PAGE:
January 9, 2019

Normalizing Relationship Ambivalence

First, please know that it is totally normal and natural to have second thoughts or ambivalence in your relationship! Yes, really. Contrary to what Disney […]

By Annie Wright|Relationship
barefoot woman on beach
First, please know that it is totally normal and natural to have second thoughts or ambivalence in your relationship!
Yes, really. Contrary to what Disney movies, Rom-Coms, and most pop songs teach us, love and being with the “right” partner doesn’t always look like fireworks or being certain about the other.
Many of us will feel a certain degree of ambivalence, doubt, or have second thoughts in our relationship and it’s important to know that you’re not alone in this nor does this necessarily mean this relationship is necessarily the wrong one for you to be in.
Second thoughts and ambivalence can be present for a wide variety of reasons and will vary depending on the person having them. A few examples of why this may occur include:

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1) Unreasonable relationship expectations. You may have never learned what healthy, reasonable relationship expectations look like so if you have a story that you’re going to be 100% happy 100% of the time with this person, you’re bound to be disappointed when they (inevitably) don’t make you happy. This experience of disappointment without considering more realistic relationship expectations to normalize the experience can cause second doubts.
2) And mood disorder, unresolved grief or trauma on your end. If you have an anxiety or depression mood disorder, or unresolved trauma or grief or other emotional dysregulation challenges, part of your ambivalence and second-thoughts may be a result of your own emotional distress. Consider working with a therapist to see if resolving and healing any emotional distress you may have that’s contributing to your unhappiness in the relationship.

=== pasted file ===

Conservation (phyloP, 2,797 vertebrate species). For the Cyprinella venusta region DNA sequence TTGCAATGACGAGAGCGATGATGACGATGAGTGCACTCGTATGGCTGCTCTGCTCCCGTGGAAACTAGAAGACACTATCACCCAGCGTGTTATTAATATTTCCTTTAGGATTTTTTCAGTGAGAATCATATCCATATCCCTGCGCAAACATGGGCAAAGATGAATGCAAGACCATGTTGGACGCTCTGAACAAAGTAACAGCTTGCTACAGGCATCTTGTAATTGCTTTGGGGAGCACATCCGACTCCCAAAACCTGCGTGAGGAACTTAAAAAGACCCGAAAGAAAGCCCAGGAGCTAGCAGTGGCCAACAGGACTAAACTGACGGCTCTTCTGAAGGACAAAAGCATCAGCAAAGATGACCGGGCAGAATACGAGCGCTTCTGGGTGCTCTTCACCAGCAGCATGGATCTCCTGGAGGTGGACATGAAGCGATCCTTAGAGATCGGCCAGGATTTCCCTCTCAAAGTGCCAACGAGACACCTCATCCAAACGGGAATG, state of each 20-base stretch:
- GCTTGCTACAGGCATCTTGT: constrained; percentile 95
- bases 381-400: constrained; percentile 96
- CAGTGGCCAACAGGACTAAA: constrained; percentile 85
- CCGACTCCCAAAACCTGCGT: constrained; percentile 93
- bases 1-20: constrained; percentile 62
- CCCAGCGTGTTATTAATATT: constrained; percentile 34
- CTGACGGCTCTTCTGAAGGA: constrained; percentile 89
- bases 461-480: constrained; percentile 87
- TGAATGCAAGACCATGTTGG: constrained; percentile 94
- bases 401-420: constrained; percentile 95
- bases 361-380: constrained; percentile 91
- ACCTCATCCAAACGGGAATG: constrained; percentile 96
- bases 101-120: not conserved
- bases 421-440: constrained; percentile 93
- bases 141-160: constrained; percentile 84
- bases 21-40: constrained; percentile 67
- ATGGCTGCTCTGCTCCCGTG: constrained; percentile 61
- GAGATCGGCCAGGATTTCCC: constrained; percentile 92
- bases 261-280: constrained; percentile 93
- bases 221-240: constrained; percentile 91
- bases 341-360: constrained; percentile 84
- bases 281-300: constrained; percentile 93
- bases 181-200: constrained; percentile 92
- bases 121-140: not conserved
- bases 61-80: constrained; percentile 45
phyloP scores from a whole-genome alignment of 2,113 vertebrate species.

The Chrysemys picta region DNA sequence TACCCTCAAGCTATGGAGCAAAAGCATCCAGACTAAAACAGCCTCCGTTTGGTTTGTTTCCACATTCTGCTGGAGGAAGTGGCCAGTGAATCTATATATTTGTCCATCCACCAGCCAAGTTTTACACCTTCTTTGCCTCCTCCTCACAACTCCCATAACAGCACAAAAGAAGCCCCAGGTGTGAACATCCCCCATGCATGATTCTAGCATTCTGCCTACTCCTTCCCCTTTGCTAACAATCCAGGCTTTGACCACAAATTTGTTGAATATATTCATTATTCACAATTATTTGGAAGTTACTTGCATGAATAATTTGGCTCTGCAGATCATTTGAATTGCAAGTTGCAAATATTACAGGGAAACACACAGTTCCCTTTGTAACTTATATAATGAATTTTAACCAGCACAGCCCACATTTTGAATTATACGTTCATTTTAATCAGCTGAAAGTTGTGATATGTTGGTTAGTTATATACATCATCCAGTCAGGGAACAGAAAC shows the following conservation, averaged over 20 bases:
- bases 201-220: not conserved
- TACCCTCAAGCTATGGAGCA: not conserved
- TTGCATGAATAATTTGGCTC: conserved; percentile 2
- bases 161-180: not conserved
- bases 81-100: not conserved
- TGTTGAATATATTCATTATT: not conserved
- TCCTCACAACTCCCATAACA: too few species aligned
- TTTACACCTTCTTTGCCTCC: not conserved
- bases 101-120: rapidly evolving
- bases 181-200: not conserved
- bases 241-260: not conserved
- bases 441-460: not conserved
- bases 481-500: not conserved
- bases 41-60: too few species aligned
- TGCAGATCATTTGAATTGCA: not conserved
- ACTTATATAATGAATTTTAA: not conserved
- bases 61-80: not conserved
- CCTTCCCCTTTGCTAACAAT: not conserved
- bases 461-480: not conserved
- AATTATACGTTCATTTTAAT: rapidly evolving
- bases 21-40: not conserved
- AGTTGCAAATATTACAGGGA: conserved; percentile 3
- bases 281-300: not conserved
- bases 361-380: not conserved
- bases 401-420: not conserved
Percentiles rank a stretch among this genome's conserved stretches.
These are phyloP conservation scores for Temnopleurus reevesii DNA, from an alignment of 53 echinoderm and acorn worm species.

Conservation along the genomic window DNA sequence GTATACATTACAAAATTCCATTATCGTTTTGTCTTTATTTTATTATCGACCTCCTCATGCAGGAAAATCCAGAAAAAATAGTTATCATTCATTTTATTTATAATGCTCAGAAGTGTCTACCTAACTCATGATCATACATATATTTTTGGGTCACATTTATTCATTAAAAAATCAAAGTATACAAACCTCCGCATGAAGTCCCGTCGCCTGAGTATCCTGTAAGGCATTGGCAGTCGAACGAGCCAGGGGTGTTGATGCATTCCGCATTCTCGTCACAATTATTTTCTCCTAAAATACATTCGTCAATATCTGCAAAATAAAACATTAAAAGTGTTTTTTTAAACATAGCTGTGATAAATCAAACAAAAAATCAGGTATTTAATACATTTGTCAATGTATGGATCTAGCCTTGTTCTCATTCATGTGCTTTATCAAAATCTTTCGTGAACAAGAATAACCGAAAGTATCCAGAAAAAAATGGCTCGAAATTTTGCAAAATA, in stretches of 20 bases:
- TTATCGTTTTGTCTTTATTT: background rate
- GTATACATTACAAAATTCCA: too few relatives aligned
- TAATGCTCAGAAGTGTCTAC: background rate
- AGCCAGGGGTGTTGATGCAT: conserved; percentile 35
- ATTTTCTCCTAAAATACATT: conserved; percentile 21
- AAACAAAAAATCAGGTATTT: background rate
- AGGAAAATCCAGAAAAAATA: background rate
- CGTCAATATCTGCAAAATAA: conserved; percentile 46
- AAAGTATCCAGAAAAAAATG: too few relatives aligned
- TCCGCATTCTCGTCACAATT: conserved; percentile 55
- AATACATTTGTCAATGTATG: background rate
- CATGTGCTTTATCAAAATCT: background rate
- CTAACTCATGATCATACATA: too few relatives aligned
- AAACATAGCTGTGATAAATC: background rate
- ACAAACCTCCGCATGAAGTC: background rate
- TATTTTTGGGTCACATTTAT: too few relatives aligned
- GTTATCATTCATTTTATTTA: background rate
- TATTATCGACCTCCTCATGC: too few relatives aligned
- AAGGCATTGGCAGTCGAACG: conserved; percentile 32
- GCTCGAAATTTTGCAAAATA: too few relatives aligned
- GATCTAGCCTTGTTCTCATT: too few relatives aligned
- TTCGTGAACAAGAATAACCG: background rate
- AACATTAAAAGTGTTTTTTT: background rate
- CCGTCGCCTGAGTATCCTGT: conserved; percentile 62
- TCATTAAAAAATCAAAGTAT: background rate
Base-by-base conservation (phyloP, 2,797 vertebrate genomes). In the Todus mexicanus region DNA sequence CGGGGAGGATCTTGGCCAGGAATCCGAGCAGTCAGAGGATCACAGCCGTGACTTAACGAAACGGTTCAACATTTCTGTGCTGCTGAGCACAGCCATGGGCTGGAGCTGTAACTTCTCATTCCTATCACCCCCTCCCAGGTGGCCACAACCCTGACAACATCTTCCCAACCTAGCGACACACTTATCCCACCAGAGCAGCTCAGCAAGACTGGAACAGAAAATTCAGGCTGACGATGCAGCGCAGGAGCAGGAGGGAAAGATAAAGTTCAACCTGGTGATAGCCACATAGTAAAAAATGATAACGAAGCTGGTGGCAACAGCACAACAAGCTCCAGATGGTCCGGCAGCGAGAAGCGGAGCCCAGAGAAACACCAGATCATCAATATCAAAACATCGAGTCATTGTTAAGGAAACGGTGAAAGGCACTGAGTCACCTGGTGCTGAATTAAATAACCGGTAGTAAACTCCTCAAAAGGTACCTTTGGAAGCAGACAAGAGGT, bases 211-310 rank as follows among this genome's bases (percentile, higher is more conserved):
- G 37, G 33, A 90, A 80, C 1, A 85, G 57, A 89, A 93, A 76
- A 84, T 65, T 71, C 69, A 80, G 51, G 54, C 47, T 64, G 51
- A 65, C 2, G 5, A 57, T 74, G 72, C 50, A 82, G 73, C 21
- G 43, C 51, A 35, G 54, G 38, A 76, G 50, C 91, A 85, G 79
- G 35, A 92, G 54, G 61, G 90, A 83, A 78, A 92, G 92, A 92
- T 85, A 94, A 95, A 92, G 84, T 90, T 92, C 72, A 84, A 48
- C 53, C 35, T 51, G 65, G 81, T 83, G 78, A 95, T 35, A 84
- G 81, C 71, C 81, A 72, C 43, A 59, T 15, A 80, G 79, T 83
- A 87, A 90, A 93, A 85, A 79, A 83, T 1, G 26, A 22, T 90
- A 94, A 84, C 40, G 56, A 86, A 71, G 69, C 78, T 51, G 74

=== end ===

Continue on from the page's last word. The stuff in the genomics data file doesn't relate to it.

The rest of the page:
3) It’s a big deal to consider committing to one person! This I can’t stress enough – picking a person to partner with for your life (or at least the foreseeable future) is a big deal! It’s an important and weighty decision and it’s appropriate to be mindful of the enormity of the situation. That’s why I feel strongly about normalizing second-thoughts and ambivalence as a normal and natural part of the process of figuring out if you want to stay with someone or not. Those thoughts are appropriate to the situation.
Now, a sign that you may be with the right person even if you have doubts is what I call the airport test:
Imagine you decided to break up with this person, now imagine dropping this person off at the airport, knowing that you are sending them on their way and that you will never see or hear from them again, deeply imagine into this and pay attention to the physical sensations that arise in your body.
Do you feel sad, devastated, maybe even a little panicky? Or do you feel relieved, happy, or still very ambivalent?
When we imagine into a future that doesn’t involve this person, we can collect clues about how we authentically feel about this person.
These feelings, combined with mindful self-reflection, time, and working on any internal or external factors that you or they may be contributing to the relationship to cause unhappiness can be powerful in helping you work through any questions and doubts you ultimately have about the relationship.

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